The article made me realize that something that I may need to keep in mind are years in which there are recessions and how it may affect the poverty rate.  Obviously, if the economy is not doing well then poverty rates are more likely to go up in those years.  Therefore, I could possibly create a dummy variable for years that are and are not recession years.  This way I could hopefully control for the economy and get a better measure of how population is effecting poverty rates. 

Another thing the article talks about is poverty among different racial groups.  This is something that I could maybe think about as well.  I am not exactly sure how I would take that into account or whether it would skew my data at all if I don't consider it, but it would definitely be something interesting to explore.  I don't think that any of these new variables would violate any of the assumptions of the linear model however, it is possible that there may be correlation among variables that I choose to use.  There is likely correlation between recession years and the poverty rates which implies co-linearity among my explanatory variables.  However, I think including information about the economy, specifically the recession years as dummy variables will help to give me a stronger regression.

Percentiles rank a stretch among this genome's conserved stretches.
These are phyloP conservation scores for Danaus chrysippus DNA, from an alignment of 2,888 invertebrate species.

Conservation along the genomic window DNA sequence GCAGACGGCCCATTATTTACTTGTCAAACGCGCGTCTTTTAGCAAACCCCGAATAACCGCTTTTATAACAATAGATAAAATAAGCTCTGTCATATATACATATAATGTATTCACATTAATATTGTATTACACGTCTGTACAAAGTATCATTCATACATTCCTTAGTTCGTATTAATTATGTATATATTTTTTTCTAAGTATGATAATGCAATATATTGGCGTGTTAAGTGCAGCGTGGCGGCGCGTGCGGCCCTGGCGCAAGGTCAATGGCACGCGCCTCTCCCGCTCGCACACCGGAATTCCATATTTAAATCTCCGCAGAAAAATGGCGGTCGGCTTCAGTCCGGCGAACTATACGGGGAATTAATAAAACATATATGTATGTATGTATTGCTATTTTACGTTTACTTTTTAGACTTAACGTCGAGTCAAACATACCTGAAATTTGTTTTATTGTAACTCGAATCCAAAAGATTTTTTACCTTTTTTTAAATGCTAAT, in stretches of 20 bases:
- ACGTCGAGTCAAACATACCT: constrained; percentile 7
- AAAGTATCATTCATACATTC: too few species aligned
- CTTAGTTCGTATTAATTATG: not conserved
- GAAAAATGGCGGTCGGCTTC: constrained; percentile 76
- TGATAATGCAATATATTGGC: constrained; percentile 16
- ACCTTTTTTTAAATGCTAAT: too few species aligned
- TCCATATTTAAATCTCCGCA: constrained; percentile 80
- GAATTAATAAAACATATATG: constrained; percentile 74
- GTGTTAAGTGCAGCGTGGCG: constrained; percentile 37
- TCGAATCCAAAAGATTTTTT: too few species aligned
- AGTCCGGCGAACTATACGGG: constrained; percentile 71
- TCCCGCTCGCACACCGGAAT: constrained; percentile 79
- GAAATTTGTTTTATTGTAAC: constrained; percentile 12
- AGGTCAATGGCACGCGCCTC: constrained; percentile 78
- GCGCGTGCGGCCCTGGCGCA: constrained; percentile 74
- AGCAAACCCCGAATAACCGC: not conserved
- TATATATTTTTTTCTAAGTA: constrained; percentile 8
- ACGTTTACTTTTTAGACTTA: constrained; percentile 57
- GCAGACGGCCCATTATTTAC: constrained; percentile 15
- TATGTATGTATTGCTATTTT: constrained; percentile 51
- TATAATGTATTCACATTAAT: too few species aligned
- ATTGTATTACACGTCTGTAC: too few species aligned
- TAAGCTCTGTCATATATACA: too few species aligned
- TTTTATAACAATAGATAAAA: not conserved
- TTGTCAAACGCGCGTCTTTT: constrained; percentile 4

Thursday, March 1, 2012

Poverty Among Urban Youth

I found an article that was posted a few days ago on the recent report by UNICEF on "The State of the World's Children 2012".  The article discusses how millions of children around the world are growing up in urban poverty.  Despite having greater access to modern services and facilities than their rural counterparts, children in urban areas still lack access to clean water, electricity, and education.  Also, due to overcrowding in cities and the often unsanitary environments they reside in, children tend to suffer from deadly diseases.  So, as cities continue to grow, people in those areas, particularly children, continue to suffer because they are often not able to afford the aid or medicine that they need. The article also points out that people often say that those in urban areas are better off than those in rural areas.  However, the authors say that the relative wealth of those living in cities offsets those living in poverty making it look like urban areas are less poor when, in reality, that is not always the case.